Well–I did it again.
I’m just back from my fourth trip to Nancy Crow’s Timber Frame Barn in Ohio. I spent two weeks there studying Advanced Composition with 20 other students. The first week was Overall Figure/Ground Composition and the second week was Spare Composition.
I wasn’t sure if I was going back because I’ve been on the wait list for this class for nearly two years. Nancy didn’t teach at the Barn last year because of COVID, and this year there were lots of new protocols in place to keep everyone safe. Everyone had to show proof of vaccination and masks were encouraged. I’ve never been to the Barn before in the fall–my other classes have all been in the spring. It was beautiful. You can read about my other adventures at the Barn here and here and here.
The other times I’ve been at the Barn I’ve been studying some form of Improvisation as Nancy defines it–but these classes were different and much harder. As I’ve said before, studying at the Barn is like taking a graduate level course in design in two weeks. It’s intense, exhausting, and inspirational. The Barn is open from 7 AM – 9 PM and although Nancy isn’t there all that time, most students feel it’s important to take advantage of the time you have to sew in order to get everything done. I usually arrived by 7:30 in the morning and left by 8 PM.
The first assignment was to create a 4 foot square composition of disparate elements that worked well together and called up a childlike exuberance. The key word was “disparate” and it was incredibly hard because you couldn’t fall back on repetition to help hold things together. The first Monday was a tough day. I redid my black and white composition 9 times! Thank goodness for my iPhone to take pictures and keep a record.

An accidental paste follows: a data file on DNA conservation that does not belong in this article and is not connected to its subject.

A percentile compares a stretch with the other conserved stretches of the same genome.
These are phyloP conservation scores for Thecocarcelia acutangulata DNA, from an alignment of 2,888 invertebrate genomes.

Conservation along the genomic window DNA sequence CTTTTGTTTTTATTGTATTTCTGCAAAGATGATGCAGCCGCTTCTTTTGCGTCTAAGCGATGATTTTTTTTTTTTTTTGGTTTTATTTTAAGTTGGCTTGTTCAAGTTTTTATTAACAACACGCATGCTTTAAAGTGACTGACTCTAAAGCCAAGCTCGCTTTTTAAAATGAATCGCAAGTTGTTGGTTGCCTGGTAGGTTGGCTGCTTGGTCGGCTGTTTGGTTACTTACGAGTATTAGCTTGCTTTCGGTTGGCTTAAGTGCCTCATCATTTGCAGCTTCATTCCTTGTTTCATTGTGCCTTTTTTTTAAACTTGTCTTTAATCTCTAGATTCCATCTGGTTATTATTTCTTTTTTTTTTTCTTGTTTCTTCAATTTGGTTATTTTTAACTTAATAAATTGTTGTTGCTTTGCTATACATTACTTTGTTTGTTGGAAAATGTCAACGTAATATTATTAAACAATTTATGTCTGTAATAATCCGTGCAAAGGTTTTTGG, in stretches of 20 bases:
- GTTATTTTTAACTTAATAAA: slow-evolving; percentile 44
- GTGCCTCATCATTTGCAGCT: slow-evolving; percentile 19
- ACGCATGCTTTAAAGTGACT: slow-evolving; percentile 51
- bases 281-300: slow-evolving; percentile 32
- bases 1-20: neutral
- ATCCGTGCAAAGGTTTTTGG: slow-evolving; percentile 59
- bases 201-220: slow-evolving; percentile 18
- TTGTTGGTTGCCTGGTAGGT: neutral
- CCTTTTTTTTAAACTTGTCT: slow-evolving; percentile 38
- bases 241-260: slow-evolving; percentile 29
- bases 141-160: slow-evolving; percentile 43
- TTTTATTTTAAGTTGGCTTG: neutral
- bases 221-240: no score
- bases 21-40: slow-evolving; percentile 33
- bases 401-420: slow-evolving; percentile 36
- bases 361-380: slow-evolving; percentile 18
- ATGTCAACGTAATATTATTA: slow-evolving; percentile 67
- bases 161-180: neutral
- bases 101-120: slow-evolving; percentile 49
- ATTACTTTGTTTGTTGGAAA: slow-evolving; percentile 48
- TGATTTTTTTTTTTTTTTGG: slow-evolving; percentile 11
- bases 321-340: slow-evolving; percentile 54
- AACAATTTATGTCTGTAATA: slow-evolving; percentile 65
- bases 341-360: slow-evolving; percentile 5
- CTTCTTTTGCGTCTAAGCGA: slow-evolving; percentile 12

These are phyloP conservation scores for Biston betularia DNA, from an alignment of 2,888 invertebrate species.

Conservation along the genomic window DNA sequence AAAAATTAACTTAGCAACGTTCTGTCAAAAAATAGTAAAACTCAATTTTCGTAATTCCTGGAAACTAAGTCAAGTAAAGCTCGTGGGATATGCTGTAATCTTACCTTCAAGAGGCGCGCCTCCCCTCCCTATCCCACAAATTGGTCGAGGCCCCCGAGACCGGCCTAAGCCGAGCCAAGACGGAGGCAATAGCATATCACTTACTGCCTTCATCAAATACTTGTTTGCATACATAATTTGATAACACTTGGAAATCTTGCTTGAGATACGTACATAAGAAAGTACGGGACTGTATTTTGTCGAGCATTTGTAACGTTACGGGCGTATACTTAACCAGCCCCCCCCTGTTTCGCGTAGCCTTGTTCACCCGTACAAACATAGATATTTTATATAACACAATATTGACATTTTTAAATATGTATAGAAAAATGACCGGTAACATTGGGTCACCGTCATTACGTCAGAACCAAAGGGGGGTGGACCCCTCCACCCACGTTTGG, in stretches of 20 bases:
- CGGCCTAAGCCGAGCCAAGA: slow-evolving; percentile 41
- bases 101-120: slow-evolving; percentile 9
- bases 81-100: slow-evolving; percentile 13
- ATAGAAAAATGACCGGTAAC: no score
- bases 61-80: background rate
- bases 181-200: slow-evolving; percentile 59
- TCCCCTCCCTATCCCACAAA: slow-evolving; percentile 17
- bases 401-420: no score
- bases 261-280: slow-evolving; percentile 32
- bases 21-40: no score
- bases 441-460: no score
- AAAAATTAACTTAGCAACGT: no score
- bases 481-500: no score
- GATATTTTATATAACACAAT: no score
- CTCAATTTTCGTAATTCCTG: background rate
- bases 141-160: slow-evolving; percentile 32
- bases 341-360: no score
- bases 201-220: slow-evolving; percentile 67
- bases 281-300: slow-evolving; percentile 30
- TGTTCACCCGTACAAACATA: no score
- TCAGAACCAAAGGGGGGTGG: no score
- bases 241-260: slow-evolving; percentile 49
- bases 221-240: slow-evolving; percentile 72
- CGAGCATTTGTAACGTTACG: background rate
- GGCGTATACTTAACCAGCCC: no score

Once we had the composition approved, we were to sew it together in black and white, then redo it another 6 times in various color assignments. That’s a lot of sewing in 3 and a half days.
One thing I forced myself to do was to try and create interesting shapes without worrying too much about how I was going to sew them together. The figure on the lower left had a large circle shape that I wasn’t sure how to deal with as a technical matter and I spent a sleepless night thinking about it. My friends came to the rescue on Tuesday morning and showed me how to do an inset circle, which I had never learned to do. That was a game changer! One of the best things about going to the Barn is the friends you make there and their willingness to help each other, because we’re all in the same boat.
The whole top had to be pieced before the circle could be inset–it was a little bit of a nailbiter to cut away the excess center so the circle could be sewn. And there were lots of pins required, but it worked like a charm.
Just to make things a bit more challenging, we were supposed to cut each iteration of the design freehand, without making a pattern or using templates.
Of the 7 tops assigned, I was able to finish 6–mostly because we were allowed to come in on the second Sunday to work for 6 hours before dinner.
Saturday is a free day, but I had to spend it trying to get a new tire for my car because I had picked up a nail on my way over from Virginia and the tire couldn’t be repaired.
As is usual for me at the Barn, the first week was tough. I had hopes that the second week would be better.
Monday morning we were assigned to create 9 compositions reflecting more spareness using two colors. These were about 18″ x 20″ and I started out with two shapes and a curvy line.